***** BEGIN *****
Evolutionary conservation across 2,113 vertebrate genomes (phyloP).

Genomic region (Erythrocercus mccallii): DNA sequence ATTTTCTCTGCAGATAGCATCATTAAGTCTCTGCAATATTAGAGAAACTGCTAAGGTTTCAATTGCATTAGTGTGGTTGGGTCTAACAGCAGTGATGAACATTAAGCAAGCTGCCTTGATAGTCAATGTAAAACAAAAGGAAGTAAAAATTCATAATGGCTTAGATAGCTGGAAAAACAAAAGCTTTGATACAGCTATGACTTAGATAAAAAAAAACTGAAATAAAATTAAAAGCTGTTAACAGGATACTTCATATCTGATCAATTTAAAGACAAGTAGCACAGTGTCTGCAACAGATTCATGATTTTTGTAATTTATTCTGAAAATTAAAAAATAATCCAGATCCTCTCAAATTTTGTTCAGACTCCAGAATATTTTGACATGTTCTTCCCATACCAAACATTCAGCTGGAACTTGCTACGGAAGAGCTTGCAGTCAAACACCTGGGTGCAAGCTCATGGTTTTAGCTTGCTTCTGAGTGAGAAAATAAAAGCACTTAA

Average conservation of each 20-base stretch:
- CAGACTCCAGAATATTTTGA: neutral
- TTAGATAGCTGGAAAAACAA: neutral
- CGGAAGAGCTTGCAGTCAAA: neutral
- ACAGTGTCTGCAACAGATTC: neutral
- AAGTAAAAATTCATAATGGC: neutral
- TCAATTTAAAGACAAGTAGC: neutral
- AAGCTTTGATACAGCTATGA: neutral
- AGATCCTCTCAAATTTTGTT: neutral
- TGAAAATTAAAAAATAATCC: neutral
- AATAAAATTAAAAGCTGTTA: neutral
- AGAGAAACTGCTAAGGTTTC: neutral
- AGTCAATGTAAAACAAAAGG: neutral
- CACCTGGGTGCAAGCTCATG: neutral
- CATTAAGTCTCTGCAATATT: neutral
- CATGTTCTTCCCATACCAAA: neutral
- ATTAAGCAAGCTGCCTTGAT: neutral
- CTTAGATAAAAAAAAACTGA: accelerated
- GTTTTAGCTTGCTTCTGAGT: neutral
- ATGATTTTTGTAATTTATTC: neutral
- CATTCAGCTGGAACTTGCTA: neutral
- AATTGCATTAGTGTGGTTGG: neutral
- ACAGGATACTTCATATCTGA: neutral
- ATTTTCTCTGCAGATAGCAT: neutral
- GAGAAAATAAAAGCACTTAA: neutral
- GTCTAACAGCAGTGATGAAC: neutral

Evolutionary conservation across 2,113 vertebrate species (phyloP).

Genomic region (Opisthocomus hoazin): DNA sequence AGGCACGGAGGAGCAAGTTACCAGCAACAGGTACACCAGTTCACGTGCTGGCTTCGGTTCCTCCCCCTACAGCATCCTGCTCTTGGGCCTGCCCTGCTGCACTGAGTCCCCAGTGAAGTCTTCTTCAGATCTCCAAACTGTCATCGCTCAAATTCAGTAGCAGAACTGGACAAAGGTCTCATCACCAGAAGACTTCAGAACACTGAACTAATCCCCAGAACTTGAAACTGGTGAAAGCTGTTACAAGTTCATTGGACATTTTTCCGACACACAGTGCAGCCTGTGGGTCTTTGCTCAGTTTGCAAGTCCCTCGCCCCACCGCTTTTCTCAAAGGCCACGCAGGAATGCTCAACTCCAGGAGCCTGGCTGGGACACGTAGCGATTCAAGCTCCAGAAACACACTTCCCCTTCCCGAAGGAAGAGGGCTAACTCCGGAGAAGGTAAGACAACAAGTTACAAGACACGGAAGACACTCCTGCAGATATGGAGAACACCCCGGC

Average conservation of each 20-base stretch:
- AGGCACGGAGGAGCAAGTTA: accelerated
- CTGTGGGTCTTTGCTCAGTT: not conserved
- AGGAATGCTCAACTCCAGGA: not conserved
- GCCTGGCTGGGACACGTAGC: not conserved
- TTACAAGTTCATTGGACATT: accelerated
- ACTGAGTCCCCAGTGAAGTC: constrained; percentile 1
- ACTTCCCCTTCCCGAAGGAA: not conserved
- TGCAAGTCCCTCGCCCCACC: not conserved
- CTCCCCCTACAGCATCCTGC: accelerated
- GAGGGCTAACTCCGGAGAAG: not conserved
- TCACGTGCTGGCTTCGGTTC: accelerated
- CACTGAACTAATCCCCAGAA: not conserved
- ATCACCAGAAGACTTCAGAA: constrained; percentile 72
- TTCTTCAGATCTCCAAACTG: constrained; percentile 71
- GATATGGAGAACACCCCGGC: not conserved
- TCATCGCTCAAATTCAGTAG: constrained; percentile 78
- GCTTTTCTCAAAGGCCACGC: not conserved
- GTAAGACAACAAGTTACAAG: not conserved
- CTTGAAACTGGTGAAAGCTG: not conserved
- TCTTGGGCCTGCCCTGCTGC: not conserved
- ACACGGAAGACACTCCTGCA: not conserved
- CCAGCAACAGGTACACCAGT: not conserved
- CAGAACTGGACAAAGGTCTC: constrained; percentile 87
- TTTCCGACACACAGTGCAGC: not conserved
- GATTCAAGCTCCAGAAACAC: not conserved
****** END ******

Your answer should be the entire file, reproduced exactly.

Evolutionary conservation across 2,113 vertebrate genomes (phyloP).

Genomic region (Erythrocercus mccallii): DNA sequence ATTTTCTCTGCAGATAGCATCATTAAGTCTCTGCAATATTAGAGAAACTGCTAAGGTTTCAATTGCATTAGTGTGGTTGGGTCTAACAGCAGTGATGAACATTAAGCAAGCTGCCTTGATAGTCAATGTAAAACAAAAGGAAGTAAAAATTCATAATGGCTTAGATAGCTGGAAAAACAAAAGCTTTGATACAGCTATGACTTAGATAAAAAAAAACTGAAATAAAATTAAAAGCTGTTAACAGGATACTTCATATCTGATCAATTTAAAGACAAGTAGCACAGTGTCTGCAACAGATTCATGATTTTTGTAATTTATTCTGAAAATTAAAAAATAATCCAGATCCTCTCAAATTTTGTTCAGACTCCAGAATATTTTGACATGTTCTTCCCATACCAAACATTCAGCTGGAACTTGCTACGGAAGAGCTTGCAGTCAAACACCTGGGTGCAAGCTCATGGTTTTAGCTTGCTTCTGAGTGAGAAAATAAAAGCACTTAA

Average conservation of each 20-base stretch:
- CAGACTCCAGAATATTTTGA: neutral
- TTAGATAGCTGGAAAAACAA: neutral
- CGGAAGAGCTTGCAGTCAAA: neutral
- ACAGTGTCTGCAACAGATTC: neutral
- AAGTAAAAATTCATAATGGC: neutral
- TCAATTTAAAGACAAGTAGC: neutral
- AAGCTTTGATACAGCTATGA: neutral
- AGATCCTCTCAAATTTTGTT: neutral
- TGAAAATTAAAAAATAATCC: neutral
- AATAAAATTAAAAGCTGTTA: neutral
- AGAGAAACTGCTAAGGTTTC: neutral
- AGTCAATGTAAAACAAAAGG: neutral
- CACCTGGGTGCAAGCTCATG: neutral
- CATTAAGTCTCTGCAATATT: neutral
- CATGTTCTTCCCATACCAAA: neutral
- ATTAAGCAAGCTGCCTTGAT: neutral
- CTTAGATAAAAAAAAACTGA: accelerated
- GTTTTAGCTTGCTTCTGAGT: neutral
- ATGATTTTTGTAATTTATTC: neutral
- CATTCAGCTGGAACTTGCTA: neutral
- AATTGCATTAGTGTGGTTGG: neutral
- ACAGGATACTTCATATCTGA: neutral
- ATTTTCTCTGCAGATAGCAT: neutral
- GAGAAAATAAAAGCACTTAA: neutral
- GTCTAACAGCAGTGATGAAC: neutral

Evolutionary conservation across 2,113 vertebrate species (phyloP).

Genomic region (Opisthocomus hoazin): DNA sequence AGGCACGGAGGAGCAAGTTACCAGCAACAGGTACACCAGTTCACGTGCTGGCTTCGGTTCCTCCCCCTACAGCATCCTGCTCTTGGGCCTGCCCTGCTGCACTGAGTCCCCAGTGAAGTCTTCTTCAGATCTCCAAACTGTCATCGCTCAAATTCAGTAGCAGAACTGGACAAAGGTCTCATCACCAGAAGACTTCAGAACACTGAACTAATCCCCAGAACTTGAAACTGGTGAAAGCTGTTACAAGTTCATTGGACATTTTTCCGACACACAGTGCAGCCTGTGGGTCTTTGCTCAGTTTGCAAGTCCCTCGCCCCACCGCTTTTCTCAAAGGCCACGCAGGAATGCTCAACTCCAGGAGCCTGGCTGGGACACGTAGCGATTCAAGCTCCAGAAACACACTTCCCCTTCCCGAAGGAAGAGGGCTAACTCCGGAGAAGGTAAGACAACAAGTTACAAGACACGGAAGACACTCCTGCAGATATGGAGAACACCCCGGC

Average conservation of each 20-base stretch:
- AGGCACGGAGGAGCAAGTTA: accelerated
- CTGTGGGTCTTTGCTCAGTT: not conserved
- AGGAATGCTCAACTCCAGGA: not conserved
- GCCTGGCTGGGACACGTAGC: not conserved
- TTACAAGTTCATTGGACATT: accelerated
- ACTGAGTCCCCAGTGAAGTC: constrained; percentile 1
- ACTTCCCCTTCCCGAAGGAA: not conserved
- TGCAAGTCCCTCGCCCCACC: not conserved
- CTCCCCCTACAGCATCCTGC: accelerated
- GAGGGCTAACTCCGGAGAAG: not conserved
- TCACGTGCTGGCTTCGGTTC: accelerated
- CACTGAACTAATCCCCAGAA: not conserved
- ATCACCAGAAGACTTCAGAA: constrained; percentile 72
- TTCTTCAGATCTCCAAACTG: constrained; percentile 71
- GATATGGAGAACACCCCGGC: not conserved
- TCATCGCTCAAATTCAGTAG: constrained; percentile 78
- GCTTTTCTCAAAGGCCACGC: not conserved
- GTAAGACAACAAGTTACAAG: not conserved
- CTTGAAACTGGTGAAAGCTG: not conserved
- TCTTGGGCCTGCCCTGCTGC: not conserved
- ACACGGAAGACACTCCTGCA: not conserved
- CCAGCAACAGGTACACCAGT: not conserved
- CAGAACTGGACAAAGGTCTC: constrained; percentile 87
- TTTCCGACACACAGTGCAGC: not conserved
- GATTCAAGCTCCAGAAACAC: not conserved